8. Jared Says:

    Recently I tried out a new whey protein mix and one of the ingredients was stevia. Quickly I realized consuming this mix was causing me to experience bad stomach aches. After searching the internet for information I found that Stevia was the culprit. Other people have experienced the same reaction to consuming Stevia and it looks like Debbie’s husband is one of them. Needless to say i won’t be buying the protein mix again. From now on I’m sticking to unsweetened/unflavoured protein mix. It tastes bad but you get used to it.

  9. Virginia Lobo Says:

    I am interested in natural organic sweeteners like agave syrup for my ten year old daughter. I am against exploiting animals. I quit sugar in my coffee and tea. I first started drinking diet coke. The taste of sugar hides all other tastes from food or drinks. I find quitting sugar is something we will all have to do sooner or later. Sugar interferes with proteins’ metabolism. There are studies which relate sugar consumption to cancer, diabetes, cardiovascular disease, and many more western world illnesses.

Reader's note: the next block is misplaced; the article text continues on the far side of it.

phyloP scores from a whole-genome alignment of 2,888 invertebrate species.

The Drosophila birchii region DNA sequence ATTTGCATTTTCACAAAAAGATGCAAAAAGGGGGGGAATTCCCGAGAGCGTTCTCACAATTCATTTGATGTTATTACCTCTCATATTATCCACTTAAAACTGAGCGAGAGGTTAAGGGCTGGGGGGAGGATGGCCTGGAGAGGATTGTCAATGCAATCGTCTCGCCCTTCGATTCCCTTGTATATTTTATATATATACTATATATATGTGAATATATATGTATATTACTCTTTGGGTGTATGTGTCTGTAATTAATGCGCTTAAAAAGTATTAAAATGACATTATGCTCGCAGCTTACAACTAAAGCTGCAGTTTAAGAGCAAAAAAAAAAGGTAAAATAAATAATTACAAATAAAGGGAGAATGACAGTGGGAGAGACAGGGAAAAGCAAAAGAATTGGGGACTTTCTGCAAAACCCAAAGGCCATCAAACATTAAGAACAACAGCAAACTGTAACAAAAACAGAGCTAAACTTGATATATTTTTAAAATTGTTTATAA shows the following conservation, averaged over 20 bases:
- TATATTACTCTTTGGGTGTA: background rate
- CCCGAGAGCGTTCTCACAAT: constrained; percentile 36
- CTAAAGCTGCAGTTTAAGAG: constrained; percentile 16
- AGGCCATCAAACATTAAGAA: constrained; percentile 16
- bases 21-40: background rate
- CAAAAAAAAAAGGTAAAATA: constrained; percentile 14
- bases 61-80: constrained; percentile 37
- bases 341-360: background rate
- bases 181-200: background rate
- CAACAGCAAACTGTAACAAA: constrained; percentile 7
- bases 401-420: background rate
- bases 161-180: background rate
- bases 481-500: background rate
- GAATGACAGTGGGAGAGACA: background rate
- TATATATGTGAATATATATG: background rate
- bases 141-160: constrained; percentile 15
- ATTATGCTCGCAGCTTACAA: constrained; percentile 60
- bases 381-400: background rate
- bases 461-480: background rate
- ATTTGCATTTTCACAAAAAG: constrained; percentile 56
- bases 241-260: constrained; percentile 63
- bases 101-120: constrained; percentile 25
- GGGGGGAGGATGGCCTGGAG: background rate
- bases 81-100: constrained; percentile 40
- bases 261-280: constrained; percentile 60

10. JP Says:

    Hi, Virginia.

    I agree with many of your statements. However, I wouldn’t recommend agave syrup as an alternative to sugar. Here’s why:

    http://www.healthyfellow.com/185/agave-danger/

    http://www.healthyfellow.com/925/fructose-confusion/

    http://www.healthyfellow.com/874/double-chocolate-brownies/ <— recipe example that’s agave and no sugar added.

    Be well!

    JP